Brief Fact Summary. The United States District Court for the Middle District of Alabama affirmed the Social Security Appeals Council’s decision to deny the Plaintiff, social security claimant Marbury’s (Plaintiff) benefits, holding that the decision was supported by substantial evidence. The Plaintiff social security claimant appealed the judgment.
Synopsis of Rule of Law. The Office of the Secretary of Health and Human Services must consider a claimant’s subjective testimony of pain if he finds evidence of an underlying medical condition, and either (1) objective medical evidence to confirm the severity of the alleged pain arising from that condition, or (2) that the objectively determined medical condition is of a severity that can reasonably be expected to give rise to the alleged pain.
Issue. Did the administrative law judge err in his evaluations of the Plaintiff’s claims?
Held. The court reversed the denial of benefits to the Plaintiff. The Court of Appeals held that the ALJ erred in his evaluation of claimant’s testimony and also erred when he characterized the Plaintiff’s seizures as questionable without medical evidence to the same effect.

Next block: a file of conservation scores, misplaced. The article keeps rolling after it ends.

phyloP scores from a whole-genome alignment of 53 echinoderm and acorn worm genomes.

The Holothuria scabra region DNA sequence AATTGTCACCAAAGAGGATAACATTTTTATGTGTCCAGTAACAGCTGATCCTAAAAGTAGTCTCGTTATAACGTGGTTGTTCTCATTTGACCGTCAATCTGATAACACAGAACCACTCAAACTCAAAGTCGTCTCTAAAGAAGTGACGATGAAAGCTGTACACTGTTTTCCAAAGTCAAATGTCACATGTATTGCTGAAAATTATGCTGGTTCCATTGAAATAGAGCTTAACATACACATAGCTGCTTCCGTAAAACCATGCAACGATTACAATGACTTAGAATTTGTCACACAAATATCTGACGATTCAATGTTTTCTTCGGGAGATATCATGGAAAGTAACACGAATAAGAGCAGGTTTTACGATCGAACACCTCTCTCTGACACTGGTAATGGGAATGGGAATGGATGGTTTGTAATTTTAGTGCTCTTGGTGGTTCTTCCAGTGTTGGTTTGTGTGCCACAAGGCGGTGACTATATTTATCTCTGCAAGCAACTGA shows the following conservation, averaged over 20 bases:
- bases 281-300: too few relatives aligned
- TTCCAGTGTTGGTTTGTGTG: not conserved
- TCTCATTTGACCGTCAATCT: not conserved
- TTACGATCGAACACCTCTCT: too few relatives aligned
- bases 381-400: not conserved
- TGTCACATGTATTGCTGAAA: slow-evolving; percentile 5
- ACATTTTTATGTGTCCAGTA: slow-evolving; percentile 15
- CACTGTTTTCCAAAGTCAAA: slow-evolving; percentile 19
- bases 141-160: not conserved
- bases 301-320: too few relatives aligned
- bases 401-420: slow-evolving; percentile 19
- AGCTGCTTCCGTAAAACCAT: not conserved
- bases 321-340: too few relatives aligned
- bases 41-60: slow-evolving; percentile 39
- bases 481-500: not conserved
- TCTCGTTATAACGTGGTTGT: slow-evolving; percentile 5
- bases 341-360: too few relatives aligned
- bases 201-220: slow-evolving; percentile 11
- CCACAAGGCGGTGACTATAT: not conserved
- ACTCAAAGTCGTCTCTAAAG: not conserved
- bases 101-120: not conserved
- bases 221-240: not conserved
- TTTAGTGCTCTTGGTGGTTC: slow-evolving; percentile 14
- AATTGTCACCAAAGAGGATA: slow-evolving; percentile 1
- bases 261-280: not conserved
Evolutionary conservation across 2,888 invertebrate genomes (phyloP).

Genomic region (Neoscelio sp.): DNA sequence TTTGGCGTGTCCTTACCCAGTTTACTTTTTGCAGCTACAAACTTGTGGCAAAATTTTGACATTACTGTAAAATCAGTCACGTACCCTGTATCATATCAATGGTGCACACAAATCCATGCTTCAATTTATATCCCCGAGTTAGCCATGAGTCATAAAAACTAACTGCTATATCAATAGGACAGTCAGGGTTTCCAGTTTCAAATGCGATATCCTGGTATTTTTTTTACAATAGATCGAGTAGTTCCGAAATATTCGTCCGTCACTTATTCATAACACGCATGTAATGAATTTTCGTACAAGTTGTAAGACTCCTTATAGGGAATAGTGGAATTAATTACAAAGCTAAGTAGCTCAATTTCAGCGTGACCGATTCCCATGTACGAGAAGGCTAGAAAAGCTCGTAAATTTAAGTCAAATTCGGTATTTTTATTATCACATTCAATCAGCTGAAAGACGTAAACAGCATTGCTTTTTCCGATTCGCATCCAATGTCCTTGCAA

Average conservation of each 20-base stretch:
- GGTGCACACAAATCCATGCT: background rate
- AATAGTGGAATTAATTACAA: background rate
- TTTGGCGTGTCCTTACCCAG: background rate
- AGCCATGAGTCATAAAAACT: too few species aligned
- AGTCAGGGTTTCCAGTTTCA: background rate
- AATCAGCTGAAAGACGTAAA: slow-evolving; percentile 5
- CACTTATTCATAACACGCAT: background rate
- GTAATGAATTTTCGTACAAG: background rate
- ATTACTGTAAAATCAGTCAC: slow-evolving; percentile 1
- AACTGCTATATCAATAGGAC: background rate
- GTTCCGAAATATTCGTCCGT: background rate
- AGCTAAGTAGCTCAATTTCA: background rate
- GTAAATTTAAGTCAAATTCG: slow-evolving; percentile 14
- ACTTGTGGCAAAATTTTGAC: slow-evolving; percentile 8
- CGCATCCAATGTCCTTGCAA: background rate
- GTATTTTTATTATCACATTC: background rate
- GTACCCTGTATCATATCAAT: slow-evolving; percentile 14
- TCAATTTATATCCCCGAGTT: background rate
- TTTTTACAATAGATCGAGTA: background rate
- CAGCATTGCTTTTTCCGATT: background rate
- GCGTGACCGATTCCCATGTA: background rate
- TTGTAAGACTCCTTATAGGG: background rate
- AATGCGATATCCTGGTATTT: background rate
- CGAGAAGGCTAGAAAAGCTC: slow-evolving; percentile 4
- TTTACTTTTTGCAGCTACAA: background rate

Concurrence. In a less than measured tone, the concurrence takes issue with the manner in which the ALJ conducted the evaluation, emphasizing the necessity of greater objectivity: “Although Social Security disability benefits must be reserved only for those who qualify to receive them, an ALJ may not arrogate the power to act as both judge and physician. The ALJ in this case clearly exceeded his legal authority by allowing his personal views regarding the non-physical source of Marbury’s seizure disorder to interfere with his responsibilities to administer fairly the Social Security disability programs. On remand, let us hope that the ALJ refrains from playing doctor and instead satisfies himself with merely serving as a judge.”
After considering a claimant's complaints of pain, the ALJ may reject them as not credible, and that determination will be reviewed for substantial evidence.View Full Point of Law